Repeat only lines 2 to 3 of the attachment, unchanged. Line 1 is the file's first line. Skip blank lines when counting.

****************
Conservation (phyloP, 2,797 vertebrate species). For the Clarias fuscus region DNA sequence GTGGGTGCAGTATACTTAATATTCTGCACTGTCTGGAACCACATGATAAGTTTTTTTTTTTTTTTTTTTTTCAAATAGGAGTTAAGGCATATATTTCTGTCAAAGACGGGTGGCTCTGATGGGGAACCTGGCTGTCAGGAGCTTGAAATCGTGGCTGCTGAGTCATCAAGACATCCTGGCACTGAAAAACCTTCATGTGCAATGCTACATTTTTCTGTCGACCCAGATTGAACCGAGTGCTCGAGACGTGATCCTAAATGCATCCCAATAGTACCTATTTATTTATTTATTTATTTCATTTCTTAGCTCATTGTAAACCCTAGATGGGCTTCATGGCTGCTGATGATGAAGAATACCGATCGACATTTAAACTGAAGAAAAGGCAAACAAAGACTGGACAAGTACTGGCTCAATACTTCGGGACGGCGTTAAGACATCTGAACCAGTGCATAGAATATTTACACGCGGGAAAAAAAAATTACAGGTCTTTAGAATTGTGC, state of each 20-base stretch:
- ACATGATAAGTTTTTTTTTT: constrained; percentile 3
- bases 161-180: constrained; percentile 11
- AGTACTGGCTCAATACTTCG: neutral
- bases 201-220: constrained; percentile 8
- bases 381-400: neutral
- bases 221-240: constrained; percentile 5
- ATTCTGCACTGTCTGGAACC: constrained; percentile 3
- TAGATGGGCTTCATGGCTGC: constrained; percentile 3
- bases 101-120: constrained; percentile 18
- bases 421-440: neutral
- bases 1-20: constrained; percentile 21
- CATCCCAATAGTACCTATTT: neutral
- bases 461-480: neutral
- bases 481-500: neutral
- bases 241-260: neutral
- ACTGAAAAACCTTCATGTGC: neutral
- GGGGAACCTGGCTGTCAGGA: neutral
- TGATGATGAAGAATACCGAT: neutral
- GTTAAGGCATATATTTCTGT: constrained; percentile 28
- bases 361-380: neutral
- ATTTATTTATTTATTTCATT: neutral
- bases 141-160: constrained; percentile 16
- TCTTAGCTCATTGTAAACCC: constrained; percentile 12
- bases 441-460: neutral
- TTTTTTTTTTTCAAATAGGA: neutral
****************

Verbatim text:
- ACATGATAAGTTTTTTTTTT: constrained; percentile 3
- bases 161-180: constrained; percentile 11